Let's say you have a signal that relatively slowly rises from 0 to 1, then suddenly from one sample to the next drops back to 0, creating a sharp discontinuity. Let's say you run it through a one pole low pass filter at a given frequency, say 200 Hz to smooth it.

Is there any way to predict or graph or calculate how long it will take after the discontinuity for the signal to reach 0 or near 0?

  • $\begingroup$ there's no "discontinuity" or "continuity" in discrete signals; a sudden change is just that, a high-bandwidth event. Are you perhaps looking for that filter's step response? $\endgroup$ – Marcus Müller Dec 29 '19 at 11:43
  • $\begingroup$ Yes thank you - "step response" is the right term for it. That was helpful to learn that phrase. I did not know that's what it's called. Hilmar answered the rest of my question. $\endgroup$ – mike Dec 29 '19 at 19:08

Infinitely long. It's an exponential decay, so it never goes back to 0.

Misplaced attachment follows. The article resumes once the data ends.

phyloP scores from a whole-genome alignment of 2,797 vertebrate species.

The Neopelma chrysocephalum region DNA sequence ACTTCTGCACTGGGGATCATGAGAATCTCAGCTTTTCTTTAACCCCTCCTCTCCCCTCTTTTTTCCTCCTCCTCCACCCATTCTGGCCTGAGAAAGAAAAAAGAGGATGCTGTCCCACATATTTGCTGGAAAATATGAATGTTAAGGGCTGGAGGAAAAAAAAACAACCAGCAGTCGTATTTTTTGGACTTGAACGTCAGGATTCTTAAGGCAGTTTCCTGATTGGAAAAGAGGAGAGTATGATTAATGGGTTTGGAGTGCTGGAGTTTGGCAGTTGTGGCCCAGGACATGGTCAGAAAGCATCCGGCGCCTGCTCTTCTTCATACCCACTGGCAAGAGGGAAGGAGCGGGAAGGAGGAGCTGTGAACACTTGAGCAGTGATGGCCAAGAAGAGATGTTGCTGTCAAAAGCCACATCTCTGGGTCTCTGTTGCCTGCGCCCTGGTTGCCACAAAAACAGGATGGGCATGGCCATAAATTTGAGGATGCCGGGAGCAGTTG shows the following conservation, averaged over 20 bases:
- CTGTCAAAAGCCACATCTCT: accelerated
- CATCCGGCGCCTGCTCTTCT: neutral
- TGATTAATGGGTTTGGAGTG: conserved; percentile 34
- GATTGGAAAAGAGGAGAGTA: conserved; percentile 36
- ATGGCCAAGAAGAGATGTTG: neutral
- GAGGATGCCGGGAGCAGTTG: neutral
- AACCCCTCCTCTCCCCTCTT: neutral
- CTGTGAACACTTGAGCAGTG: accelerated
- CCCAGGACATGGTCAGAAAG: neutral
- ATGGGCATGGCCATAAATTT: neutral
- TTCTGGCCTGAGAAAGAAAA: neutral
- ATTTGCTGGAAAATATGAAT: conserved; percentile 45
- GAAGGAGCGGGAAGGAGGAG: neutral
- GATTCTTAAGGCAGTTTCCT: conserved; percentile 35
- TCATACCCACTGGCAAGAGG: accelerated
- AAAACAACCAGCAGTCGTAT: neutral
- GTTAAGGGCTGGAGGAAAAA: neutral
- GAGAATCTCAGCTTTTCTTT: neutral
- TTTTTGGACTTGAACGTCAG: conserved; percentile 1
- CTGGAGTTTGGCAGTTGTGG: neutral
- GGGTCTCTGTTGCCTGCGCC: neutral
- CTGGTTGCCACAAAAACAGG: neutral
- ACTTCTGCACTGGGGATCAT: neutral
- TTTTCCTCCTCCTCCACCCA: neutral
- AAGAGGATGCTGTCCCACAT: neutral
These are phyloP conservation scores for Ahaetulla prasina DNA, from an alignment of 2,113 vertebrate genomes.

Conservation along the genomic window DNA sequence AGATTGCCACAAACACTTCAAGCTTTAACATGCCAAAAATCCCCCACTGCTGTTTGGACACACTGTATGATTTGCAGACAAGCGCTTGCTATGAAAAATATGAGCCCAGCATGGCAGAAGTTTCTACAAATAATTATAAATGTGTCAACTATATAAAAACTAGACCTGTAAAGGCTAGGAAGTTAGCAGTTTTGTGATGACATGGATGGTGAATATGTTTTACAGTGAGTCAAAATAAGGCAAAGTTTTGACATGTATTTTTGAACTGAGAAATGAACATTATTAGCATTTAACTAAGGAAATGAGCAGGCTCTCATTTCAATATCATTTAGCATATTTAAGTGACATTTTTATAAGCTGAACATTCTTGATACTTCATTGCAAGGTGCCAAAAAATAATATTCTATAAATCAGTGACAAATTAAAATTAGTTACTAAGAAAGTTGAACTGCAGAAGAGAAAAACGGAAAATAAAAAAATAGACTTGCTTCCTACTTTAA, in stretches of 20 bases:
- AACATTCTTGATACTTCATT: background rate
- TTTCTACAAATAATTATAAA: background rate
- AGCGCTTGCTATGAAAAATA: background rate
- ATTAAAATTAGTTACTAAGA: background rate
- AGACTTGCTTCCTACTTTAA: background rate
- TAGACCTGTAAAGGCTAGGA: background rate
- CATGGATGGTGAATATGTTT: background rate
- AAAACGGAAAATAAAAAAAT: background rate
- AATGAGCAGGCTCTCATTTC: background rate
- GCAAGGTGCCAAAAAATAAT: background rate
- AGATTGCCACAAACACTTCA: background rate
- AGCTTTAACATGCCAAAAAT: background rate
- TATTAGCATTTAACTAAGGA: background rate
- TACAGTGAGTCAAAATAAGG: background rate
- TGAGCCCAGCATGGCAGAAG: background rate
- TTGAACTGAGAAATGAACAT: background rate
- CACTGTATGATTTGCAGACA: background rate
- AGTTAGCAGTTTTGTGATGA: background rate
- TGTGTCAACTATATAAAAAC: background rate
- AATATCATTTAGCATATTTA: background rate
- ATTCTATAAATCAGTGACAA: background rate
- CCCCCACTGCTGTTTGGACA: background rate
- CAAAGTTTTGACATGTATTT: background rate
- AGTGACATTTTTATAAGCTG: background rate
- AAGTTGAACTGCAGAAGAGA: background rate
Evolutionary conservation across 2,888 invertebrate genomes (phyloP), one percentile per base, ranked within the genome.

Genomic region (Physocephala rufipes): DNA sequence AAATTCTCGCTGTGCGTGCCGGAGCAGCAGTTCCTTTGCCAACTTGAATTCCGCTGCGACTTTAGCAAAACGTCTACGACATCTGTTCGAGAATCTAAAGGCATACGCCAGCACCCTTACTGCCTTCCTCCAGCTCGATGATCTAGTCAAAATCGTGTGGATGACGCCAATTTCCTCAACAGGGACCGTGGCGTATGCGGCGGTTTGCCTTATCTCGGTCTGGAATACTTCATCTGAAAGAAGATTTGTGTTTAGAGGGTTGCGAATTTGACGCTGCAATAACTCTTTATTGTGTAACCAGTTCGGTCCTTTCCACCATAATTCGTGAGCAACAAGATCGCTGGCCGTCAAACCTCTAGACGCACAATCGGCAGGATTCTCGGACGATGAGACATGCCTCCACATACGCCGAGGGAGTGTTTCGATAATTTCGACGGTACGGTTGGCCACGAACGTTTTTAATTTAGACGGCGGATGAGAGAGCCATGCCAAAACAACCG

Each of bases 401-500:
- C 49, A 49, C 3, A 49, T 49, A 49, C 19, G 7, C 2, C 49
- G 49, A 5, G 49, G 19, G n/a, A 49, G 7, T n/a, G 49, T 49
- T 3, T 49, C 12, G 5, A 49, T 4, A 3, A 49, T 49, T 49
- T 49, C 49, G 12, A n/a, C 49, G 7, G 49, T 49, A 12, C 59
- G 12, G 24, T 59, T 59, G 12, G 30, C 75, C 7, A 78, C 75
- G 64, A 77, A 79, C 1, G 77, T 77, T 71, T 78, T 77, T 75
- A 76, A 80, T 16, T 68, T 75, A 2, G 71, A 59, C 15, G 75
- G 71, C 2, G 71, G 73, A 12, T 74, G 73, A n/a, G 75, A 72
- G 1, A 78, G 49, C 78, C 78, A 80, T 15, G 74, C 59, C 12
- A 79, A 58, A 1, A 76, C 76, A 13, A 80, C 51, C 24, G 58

The time constant for a 200 Hz filter is $\frac{1}{2 \pi f} \approx 0.8ms $. About every 0.8ms it drops by about $2/3$ or every 1.84 ms it drops by a factor of 10.

If you define "almost zero" as one millionths you need to wait $6*1.8ms$ or about 11ms.

  • $\begingroup$ Oh wow Hilmar. I didn't know that. That's very helpful. So are you saying time to $1/e$ amplitude for a one pole low pass filter when given a discontinuity is $1/(2*pi*f)$? That's what I needed to know. $\endgroup$ – mike Dec 29 '19 at 18:56

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